The Susan G. Komen Foundation is an awesome organization.
It has raised nearly $2 billion dollars in less than 2 decades for breast cancer research. It also has a variety of educational programs. This is an organization that has likely saved hundreds of women’s lives and I think will save thousands of lives through its support of research.
It is no surprise then that so many people were astonished when news headlines starting showing up in the last few weeks indicating that the Catholic Church had a problem with Komen that was going public. In fact, more than a problem. Toledo Bishop Leonard Blair essentially banned parishioners from having anything to do with the Komen Foundation. Apparently other bishops had done likewise and it is to be expected that more will join in what is effectively a boycott of the Komen Foundation.
The reasoning? Apparently there are two parts to the motivation, neither of which makes sense.
First, The Komen Foundation has in very limited circumstances helped women receive health care, having nothing to do with abortion, through Planned Parenthood. Apparently, having anything to do with Planned Parenthood is evil, even if it is helping women get mammograms.
Second, The Komen Foundation, which does not fund human embryonic stem cell research, refused when asked to rule out the possibility that it might someday fund such research.
So, first we have guilt by association and then we have guilt by some potential future action. These are very weak reasons for boycotting Komen.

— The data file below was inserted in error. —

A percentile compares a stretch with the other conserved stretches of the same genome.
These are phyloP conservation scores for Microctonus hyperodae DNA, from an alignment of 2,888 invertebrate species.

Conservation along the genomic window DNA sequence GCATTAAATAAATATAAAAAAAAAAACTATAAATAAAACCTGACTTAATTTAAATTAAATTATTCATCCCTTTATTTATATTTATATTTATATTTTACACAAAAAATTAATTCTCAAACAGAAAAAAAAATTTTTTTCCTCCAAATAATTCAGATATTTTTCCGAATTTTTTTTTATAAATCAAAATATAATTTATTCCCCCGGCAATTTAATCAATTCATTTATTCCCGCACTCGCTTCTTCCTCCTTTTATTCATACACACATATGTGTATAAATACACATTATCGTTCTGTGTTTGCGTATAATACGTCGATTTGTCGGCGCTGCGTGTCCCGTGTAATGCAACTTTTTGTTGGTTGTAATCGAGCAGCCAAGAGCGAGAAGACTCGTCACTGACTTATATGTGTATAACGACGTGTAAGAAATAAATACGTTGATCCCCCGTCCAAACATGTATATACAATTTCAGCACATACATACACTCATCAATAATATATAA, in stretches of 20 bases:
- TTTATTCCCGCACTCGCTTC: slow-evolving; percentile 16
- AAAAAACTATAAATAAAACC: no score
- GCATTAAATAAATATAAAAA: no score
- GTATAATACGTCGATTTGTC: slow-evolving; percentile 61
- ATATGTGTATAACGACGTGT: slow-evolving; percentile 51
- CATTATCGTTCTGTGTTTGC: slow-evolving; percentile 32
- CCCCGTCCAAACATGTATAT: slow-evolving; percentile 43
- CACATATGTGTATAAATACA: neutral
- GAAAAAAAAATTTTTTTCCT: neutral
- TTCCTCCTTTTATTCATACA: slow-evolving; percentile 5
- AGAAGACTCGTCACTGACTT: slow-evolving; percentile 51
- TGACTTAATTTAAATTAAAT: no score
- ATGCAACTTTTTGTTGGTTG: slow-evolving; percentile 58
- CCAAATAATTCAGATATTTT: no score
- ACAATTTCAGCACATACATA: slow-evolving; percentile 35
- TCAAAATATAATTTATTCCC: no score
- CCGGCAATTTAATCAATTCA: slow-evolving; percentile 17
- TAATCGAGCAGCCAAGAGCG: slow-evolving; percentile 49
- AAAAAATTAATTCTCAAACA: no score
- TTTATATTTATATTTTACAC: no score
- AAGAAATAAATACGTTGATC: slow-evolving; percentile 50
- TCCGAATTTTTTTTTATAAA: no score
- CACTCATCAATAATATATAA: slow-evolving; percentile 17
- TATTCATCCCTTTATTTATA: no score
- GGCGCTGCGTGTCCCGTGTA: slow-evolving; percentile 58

Because of these faulty lines of reasoning, the Catholic Church will impede Komen fund raising, likely to the tune of millions of dollars in lost funds. I think there is a risk here that the Church, by undercutting funding for breast cancer research and women’s health, will indirectly end up costing some women their lives.
In the Cincinnati.com article, Rebecca Johnson (a Wyoming Catholic whose family supports Komen) is quoted as follows:
Many times you throw the baby out with the bathwater when we make decisions
I think that Ms. Johnson is so right.
Regardless of how one feels about abortion or about embryonic stem cell research (which I personally think is not connected in any way to abortions), the Komen Foundation deserves support and boycotting them makes no sense.
This incident exemplifies how the anti-stem cell research folks are far off on an illogical, hurtful path.